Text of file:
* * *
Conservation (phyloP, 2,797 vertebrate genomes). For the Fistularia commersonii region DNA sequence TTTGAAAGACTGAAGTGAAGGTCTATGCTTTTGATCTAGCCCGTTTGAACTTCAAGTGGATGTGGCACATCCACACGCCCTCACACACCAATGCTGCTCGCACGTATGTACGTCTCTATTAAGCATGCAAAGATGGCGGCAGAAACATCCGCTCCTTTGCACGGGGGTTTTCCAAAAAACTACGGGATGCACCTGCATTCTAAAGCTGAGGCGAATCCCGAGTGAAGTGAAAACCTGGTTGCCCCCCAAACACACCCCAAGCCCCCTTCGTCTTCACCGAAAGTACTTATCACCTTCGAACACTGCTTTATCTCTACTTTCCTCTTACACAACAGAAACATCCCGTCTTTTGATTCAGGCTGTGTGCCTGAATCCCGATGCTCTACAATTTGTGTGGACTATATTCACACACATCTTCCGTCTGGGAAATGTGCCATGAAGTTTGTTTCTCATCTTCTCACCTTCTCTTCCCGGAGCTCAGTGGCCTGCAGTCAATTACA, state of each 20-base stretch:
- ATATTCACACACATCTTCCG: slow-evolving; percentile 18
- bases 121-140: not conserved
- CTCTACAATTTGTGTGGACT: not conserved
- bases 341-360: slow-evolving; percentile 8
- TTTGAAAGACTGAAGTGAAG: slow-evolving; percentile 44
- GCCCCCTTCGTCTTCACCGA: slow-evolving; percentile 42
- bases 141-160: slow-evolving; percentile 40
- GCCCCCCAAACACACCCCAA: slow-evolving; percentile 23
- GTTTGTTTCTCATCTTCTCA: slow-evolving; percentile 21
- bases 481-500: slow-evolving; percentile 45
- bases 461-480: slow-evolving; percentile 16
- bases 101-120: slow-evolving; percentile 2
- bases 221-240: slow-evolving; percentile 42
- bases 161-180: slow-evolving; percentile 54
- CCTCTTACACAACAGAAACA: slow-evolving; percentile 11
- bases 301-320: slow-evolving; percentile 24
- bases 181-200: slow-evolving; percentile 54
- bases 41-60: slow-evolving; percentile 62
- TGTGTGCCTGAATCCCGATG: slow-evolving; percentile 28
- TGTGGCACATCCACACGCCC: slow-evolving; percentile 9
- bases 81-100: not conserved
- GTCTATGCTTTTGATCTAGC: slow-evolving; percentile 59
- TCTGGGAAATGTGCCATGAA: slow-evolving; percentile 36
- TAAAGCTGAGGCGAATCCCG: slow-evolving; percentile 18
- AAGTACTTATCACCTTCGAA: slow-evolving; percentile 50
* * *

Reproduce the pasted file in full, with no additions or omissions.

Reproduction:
Conservation (phyloP, 2,797 vertebrate genomes). For the Fistularia commersonii region DNA sequence TTTGAAAGACTGAAGTGAAGGTCTATGCTTTTGATCTAGCCCGTTTGAACTTCAAGTGGATGTGGCACATCCACACGCCCTCACACACCAATGCTGCTCGCACGTATGTACGTCTCTATTAAGCATGCAAAGATGGCGGCAGAAACATCCGCTCCTTTGCACGGGGGTTTTCCAAAAAACTACGGGATGCACCTGCATTCTAAAGCTGAGGCGAATCCCGAGTGAAGTGAAAACCTGGTTGCCCCCCAAACACACCCCAAGCCCCCTTCGTCTTCACCGAAAGTACTTATCACCTTCGAACACTGCTTTATCTCTACTTTCCTCTTACACAACAGAAACATCCCGTCTTTTGATTCAGGCTGTGTGCCTGAATCCCGATGCTCTACAATTTGTGTGGACTATATTCACACACATCTTCCGTCTGGGAAATGTGCCATGAAGTTTGTTTCTCATCTTCTCACCTTCTCTTCCCGGAGCTCAGTGGCCTGCAGTCAATTACA, state of each 20-base stretch:
- ATATTCACACACATCTTCCG: slow-evolving; percentile 18
- bases 121-140: not conserved
- CTCTACAATTTGTGTGGACT: not conserved
- bases 341-360: slow-evolving; percentile 8
- TTTGAAAGACTGAAGTGAAG: slow-evolving; percentile 44
- GCCCCCTTCGTCTTCACCGA: slow-evolving; percentile 42
- bases 141-160: slow-evolving; percentile 40
- GCCCCCCAAACACACCCCAA: slow-evolving; percentile 23
- GTTTGTTTCTCATCTTCTCA: slow-evolving; percentile 21
- bases 481-500: slow-evolving; percentile 45
- bases 461-480: slow-evolving; percentile 16
- bases 101-120: slow-evolving; percentile 2
- bases 221-240: slow-evolving; percentile 42
- bases 161-180: slow-evolving; percentile 54
- CCTCTTACACAACAGAAACA: slow-evolving; percentile 11
- bases 301-320: slow-evolving; percentile 24
- bases 181-200: slow-evolving; percentile 54
- bases 41-60: slow-evolving; percentile 62
- TGTGTGCCTGAATCCCGATG: slow-evolving; percentile 28
- TGTGGCACATCCACACGCCC: slow-evolving; percentile 9
- bases 81-100: not conserved
- GTCTATGCTTTTGATCTAGC: slow-evolving; percentile 59
- TCTGGGAAATGTGCCATGAA: slow-evolving; percentile 36
- TAAAGCTGAGGCGAATCCCG: slow-evolving; percentile 18
- AAGTACTTATCACCTTCGAA: slow-evolving; percentile 50